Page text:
Among the glut of often derivative or uninspired psychological thrillers in the marketplace these days, Tze Chun’s COLD COMES THE NIGHT is a visually striking and intense story of blue-collar intrigue that follows a Russian hitman, a corrupt police officer and the desperate, deceptive woman between them. The latter role is inhabited by Alice Eve, markedly playing against type in this brutal and suspenseful indie film.

The beautiful British actress, whom genre fans may recognize from THE RAVEN and ATM and who also co-starred in STAR TREK: INTO DARKNESS and MEN IN BLACK 3, delivers a restrained performance in COLD COMES THE NIGHT (in select theaters and on VOD tomorrow, January 10 from Stage 6 and Samuel Goldwyn Films)as the story sends her to darker, more morally complicated places than one might expect. Working against actors such as Bryan Cranston and PROMETHEUS’ Logan Marshall-Green, she more than holds her own. FANGORIA spoke to Eve about her challenging new role.

FANGORIA: What specifically attracted you to join an independent psychological thriller like COLD COMES THE NIGHT?

ALICE EVE: [Laughs] Well, when you put it like that, the fact that it was an independent thriller, I guess! I liked the role of Chloe because I thought she demonstrated incredible, reserved strength, and to find that in a film is always a pleasure to investigate.

FANG: One of the more interesting aspects of COLD COMES THE NIGHT is how it doesn’t stick to a single genre, bouncing between drama, suspense, film noir and action. Did you find such a genre-bending project more challenging for you as an actress?

EVE: Yeah, actually! Well-observed. I hadn’t anticipated the amount of action they had in the movie. We did a few stunts, and I actually enjoyed that, even though I wasn’t anticipating it. There’s something about getting your hands dirty from doing a day’s work where you feel like you’ve exerted yourself physically that’s pretty rewarding. So there was a lot that fulfilled me creatively on COLD COMES THE NIGHT.

FANG: You have some great power-play moments with Cranston and Marshall-Green throughout the film. How was it working with those two?


EVE: Well, obviously, Bryan Cranston is a consummate professional, and a completely committed actor who immerses himself in the role. He was up there in the Catskills, and that was a full-on experience. We were living in and working out of a motel, like different fish. Logan Marshall-Green was very interesting to work with, and I really enjoyed watching him dance through the takes. His interpretation of Billy was very free and raw. So working with both of them were very different and great experiences.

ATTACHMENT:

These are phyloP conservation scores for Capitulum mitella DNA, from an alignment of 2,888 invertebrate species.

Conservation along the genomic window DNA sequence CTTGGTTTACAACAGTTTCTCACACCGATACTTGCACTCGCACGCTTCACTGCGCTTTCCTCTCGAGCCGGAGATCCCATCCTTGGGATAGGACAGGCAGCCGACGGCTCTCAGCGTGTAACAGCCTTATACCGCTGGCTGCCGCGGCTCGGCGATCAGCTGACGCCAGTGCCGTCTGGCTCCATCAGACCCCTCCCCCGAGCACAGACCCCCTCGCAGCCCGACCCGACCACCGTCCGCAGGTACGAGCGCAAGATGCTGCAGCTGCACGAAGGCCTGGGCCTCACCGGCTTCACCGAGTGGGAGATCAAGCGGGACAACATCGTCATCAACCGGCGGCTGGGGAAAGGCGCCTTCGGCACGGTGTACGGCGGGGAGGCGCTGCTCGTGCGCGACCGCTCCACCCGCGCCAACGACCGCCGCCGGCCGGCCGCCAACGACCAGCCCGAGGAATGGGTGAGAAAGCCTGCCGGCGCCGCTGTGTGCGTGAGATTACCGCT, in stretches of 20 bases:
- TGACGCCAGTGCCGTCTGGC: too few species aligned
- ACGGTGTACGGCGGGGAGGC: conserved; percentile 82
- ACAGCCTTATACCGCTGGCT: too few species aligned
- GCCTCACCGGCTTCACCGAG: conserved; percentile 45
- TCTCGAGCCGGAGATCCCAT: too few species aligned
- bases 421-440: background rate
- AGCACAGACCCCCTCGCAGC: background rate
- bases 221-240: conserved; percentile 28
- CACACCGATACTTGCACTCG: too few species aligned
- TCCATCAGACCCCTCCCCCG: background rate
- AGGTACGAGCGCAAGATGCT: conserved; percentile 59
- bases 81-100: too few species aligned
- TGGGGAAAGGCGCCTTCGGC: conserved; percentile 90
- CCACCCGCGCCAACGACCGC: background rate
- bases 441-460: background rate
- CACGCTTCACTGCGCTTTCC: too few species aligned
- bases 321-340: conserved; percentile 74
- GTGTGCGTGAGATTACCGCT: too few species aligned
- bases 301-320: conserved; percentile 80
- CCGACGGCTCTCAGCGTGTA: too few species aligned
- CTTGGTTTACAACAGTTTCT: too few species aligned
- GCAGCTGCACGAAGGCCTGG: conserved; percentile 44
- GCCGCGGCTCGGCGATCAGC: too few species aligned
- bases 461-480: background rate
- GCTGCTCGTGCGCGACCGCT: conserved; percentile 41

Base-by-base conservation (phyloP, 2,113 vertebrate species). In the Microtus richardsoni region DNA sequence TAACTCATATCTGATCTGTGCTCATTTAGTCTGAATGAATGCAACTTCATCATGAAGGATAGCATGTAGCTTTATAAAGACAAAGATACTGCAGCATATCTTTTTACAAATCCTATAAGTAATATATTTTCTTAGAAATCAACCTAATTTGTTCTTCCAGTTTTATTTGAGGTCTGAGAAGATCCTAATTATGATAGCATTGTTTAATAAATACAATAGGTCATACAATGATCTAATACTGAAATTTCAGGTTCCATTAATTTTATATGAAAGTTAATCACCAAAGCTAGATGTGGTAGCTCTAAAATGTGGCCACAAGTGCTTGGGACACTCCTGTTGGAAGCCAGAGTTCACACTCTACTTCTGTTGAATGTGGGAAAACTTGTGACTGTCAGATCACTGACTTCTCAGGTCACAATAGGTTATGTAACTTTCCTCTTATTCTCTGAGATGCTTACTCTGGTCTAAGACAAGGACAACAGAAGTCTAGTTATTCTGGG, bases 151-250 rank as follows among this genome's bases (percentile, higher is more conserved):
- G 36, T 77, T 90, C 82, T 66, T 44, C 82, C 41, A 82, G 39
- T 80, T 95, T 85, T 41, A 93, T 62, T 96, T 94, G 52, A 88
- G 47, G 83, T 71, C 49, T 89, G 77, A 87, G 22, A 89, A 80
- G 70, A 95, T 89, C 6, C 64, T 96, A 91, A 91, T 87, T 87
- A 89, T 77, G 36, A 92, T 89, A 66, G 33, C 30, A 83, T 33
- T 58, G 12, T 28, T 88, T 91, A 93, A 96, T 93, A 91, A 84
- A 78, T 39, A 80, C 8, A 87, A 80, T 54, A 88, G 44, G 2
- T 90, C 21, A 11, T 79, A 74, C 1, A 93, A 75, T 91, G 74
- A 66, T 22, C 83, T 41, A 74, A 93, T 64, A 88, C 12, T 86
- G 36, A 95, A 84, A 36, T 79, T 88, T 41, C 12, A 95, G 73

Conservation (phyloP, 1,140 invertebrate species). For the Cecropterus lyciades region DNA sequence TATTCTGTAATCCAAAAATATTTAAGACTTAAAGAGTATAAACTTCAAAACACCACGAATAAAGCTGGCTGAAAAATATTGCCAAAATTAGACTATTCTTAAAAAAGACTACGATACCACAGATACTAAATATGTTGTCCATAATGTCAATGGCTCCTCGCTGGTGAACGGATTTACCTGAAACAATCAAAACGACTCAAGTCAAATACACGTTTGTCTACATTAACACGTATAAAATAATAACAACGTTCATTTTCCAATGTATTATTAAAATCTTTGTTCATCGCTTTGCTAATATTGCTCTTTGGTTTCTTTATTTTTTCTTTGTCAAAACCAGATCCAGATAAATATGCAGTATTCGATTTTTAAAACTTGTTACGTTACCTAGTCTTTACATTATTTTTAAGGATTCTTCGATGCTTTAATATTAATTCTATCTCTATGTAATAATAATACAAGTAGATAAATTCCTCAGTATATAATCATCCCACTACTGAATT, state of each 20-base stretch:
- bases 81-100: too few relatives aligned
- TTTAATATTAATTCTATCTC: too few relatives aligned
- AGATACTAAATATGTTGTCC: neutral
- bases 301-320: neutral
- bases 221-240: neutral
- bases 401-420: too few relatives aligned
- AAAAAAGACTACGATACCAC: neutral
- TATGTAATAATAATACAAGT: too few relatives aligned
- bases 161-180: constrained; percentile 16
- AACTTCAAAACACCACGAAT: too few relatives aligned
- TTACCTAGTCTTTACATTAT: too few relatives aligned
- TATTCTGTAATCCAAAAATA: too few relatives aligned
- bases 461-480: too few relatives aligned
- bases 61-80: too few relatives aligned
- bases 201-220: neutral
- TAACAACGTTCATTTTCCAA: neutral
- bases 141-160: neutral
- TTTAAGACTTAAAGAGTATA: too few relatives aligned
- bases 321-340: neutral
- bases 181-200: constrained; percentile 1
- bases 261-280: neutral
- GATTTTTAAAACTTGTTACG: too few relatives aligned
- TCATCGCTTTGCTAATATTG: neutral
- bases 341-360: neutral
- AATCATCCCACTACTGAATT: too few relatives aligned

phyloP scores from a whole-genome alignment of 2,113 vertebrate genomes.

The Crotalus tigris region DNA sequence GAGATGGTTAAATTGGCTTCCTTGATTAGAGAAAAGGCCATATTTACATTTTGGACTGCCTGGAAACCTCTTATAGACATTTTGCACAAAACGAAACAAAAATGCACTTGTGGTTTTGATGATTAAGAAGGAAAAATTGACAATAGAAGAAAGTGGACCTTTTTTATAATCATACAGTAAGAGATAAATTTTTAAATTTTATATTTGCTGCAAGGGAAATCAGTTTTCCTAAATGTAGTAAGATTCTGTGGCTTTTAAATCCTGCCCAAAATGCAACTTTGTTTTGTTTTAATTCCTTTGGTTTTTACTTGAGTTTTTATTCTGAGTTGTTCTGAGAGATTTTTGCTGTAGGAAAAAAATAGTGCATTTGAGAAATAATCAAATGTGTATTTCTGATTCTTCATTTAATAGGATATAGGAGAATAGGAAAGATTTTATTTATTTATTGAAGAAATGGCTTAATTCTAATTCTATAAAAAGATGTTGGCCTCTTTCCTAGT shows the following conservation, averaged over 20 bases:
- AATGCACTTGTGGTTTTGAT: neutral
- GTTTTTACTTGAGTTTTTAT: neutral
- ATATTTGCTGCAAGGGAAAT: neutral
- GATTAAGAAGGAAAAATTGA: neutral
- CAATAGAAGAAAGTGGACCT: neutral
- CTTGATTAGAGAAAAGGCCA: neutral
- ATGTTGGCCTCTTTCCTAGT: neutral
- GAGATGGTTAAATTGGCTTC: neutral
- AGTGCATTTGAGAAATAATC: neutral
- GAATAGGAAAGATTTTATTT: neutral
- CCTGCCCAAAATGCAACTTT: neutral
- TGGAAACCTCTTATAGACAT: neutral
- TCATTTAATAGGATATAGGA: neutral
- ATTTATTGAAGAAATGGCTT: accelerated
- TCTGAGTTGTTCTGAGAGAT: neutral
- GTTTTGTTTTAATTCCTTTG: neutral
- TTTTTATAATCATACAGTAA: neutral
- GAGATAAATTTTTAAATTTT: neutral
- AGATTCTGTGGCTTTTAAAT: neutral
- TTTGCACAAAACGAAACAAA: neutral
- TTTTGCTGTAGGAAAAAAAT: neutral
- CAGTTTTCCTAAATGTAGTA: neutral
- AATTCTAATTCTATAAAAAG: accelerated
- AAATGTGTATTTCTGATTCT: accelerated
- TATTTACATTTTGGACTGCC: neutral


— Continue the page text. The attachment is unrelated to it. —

FANG: Was there anything specifically that you wanted to bring to Chloe that wasn’t necessarily on the page?

EVE: Well, we all worked quite hard as a group on bringing Chloe together. Bryan did extensive notes with Tze on the script before production on an e-mail chain, and then we met up and discussed the role. I suppose the thing that interested me most about Chloe was her lack of choices, which therefore gave way to her unwavering commitment to every situation that came up, as well as the fact that she had to live so very much in the present, because there was so very little to look forward to or look back on. That’s what I wanted to explore with Tze, and then there were things we would work out on the day [of shooting] if they weren’t working. But we had pretty much done our groundwork before we got to production.

FANG: Did you find it refreshing to play a unglorified, blue-collar type of woman with complicated, desperate motivations?

EVE: Yes, and it was a stretch for me. I’m an English girl from London and I don’t have any children, so to play a single mom from the East Coast of the United States required imaginative commitment. Tze had me speaking in an American accent the whole time we were there, and we were filming in the motel we were living in, so there were many things that were life as well as art. The experience of being in the Catskills and being lonely was realistic as well as something we were making.